Following up a television work as critically acclaimed and (later on) popular as Breaking Bad with a spin-off must have been a tricky proposition. Cynical skepticism can run high; why would creator Vince Gilligan go back to the old well, when Breaking Bad undoubtedly granted him enough clout to create whatever original project he wanted? Then again, if he were to make a spinoff about any character from the parent show, it might as well have been either shady lawyer Saul Goodman or no-nonsense hit man Mike Ehrmantraut, and as it turns out Better Call Saul will be delving into both of their back-stories. Amongst the bigger surprises of Saul is that it’s not actually all that different from Breaking Bad in the way it carries itself, and yet it still proves to be a worthy return to sun-kissed Albuquerque.
Like Breaking Bad, Saul’s premiere “Uno” begins with a confounding cold open. Who is this man? Why is he so paranoid and lonely? Why is this in black and white? Breaking Bad fans know that this man is Gene, Saul Goodman’s new identity after cutting himself off from the life that wannabe drug kingpin Walter White left in tatters, but the opening also works for newcomers interested in some mysterious foreshadowing. Rewind things back to 2002, and Saul is but a small-time public defender named Jimmy McGill on the edge of desperation. He has a rickety car, he scrambles for meager payments, and his office is located in the back of a salon. His overconfidence in a recent court case of juvenile delinquency is humorously undercut when the prosecutor wordlessly plays a video showing that Jimmy’s clients are obviously guilty (and a little twisted too).
Jimmy’s bluster doesn’t mean much when he has to weasel his way through life and avoiding paying just $3 for a parking ticket. Gilligan, co-creator Peter Gould, and star Bob Odenkirk successfully recreate the wily qualities that made this character such a delight while also bringing forth never before seen dimension. Jimmy is a down-on-his-luck sad sack with all the cards lined up against him, including his mental illness-stricken older brother Chuck (Michael McKean). Despite this, he has enough gumption and smarts to pull himself out of sticky situations, such as a pair of skateboarding scam artists that he later recruits. Gilligan and Gould conceive this particular story as a drama with a strong emphasis on comedy rather than an out and out laugh fest, cluing us in that they’re taking the material seriously rather than simply riffing on a lark.
In that sense, the show is subtler than those looking for the “Saul Goodman Comedy Hour” will be expecting. Gilligan, who directs this premiere, isn’t want to rush through introductions. “Uno” seemingly avoids overarching plot altogether and instead is purely rooted in character action. The black and white flash-forward contains nary a word of dialogue, and the transition to color in 2002 goes even further to near total silence as the irritated court waits for Jimmy to make his return. Gilligan’s assured pacing allows him to dole out character details while also flexing his visual storytelling muscles, something that six years of the heavily visual Breaking Bad helped to facilitate.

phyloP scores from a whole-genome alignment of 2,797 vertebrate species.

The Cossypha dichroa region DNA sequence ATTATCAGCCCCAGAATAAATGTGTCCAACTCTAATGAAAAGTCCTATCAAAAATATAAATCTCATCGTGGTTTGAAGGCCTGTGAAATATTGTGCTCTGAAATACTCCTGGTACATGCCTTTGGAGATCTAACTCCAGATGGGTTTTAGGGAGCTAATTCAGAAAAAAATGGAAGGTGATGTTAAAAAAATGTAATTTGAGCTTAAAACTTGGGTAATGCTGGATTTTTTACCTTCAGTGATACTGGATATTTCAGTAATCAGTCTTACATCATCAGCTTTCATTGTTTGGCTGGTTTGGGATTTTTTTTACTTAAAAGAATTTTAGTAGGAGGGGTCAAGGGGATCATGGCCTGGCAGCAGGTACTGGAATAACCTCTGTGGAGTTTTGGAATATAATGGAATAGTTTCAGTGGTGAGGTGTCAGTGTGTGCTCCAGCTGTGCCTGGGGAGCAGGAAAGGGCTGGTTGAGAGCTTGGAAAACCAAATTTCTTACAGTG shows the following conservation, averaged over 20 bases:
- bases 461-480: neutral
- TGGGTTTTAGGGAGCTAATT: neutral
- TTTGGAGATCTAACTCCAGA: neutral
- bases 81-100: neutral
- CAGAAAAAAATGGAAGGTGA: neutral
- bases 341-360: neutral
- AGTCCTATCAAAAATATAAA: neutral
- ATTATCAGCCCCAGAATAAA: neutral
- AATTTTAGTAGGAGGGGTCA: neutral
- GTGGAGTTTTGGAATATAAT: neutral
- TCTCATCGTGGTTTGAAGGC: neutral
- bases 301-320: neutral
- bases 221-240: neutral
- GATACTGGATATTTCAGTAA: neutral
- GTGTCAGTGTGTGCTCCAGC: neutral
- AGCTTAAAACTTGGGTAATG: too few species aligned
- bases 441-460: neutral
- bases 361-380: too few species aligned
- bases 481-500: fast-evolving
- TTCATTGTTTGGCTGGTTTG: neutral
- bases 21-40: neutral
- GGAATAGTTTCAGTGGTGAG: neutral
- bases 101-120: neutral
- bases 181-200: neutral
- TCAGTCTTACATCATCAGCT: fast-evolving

This doesn’t mean there isn’t still time for plenty of lightness, though it comes in understated bursts and often relies on Odenkirk’s central performance. The writers know that the central draw of the show is their leading man, and I can’t recall a single scene that doesn’t feature him. Each sequence is cannily constructed both to pull off a laugh and peel back another layer of Jimmy’s personality/predicament. But his mini-schemes and spirited recreation of Ned Beatty’s big scene in Network are in service of a man who’s not without a shred of integrity. Chuck’s law firm attempts to buy out Chuck’s share by sending a check of significant value that would surely help out Jimmy’s financial situation, and yet he responds by tearing it to shreds and dropping it off in their conference room.
While Mike Ehrmantraut will certainly become a bigger presence later on, it looks like Jimmy’s relationship with his brother will prove to be where the story finds its heart. It also proves that Better Call Saul didn’t need a Walking Dead mid-season premiere to prop itself up, and can stand alone without residing in the shadow of its parent show. There are callbacks and winks for old fans, but Gilligan and Gould are smart enough to avoid cloying fan service so that newcomers don’t feel out the loop. The show returns tonight for it’s second episode, so anyone still on the fence won’t have to wait a week to decide whether to add this to their TV schedule or not.
EPISODE RATING: 8/10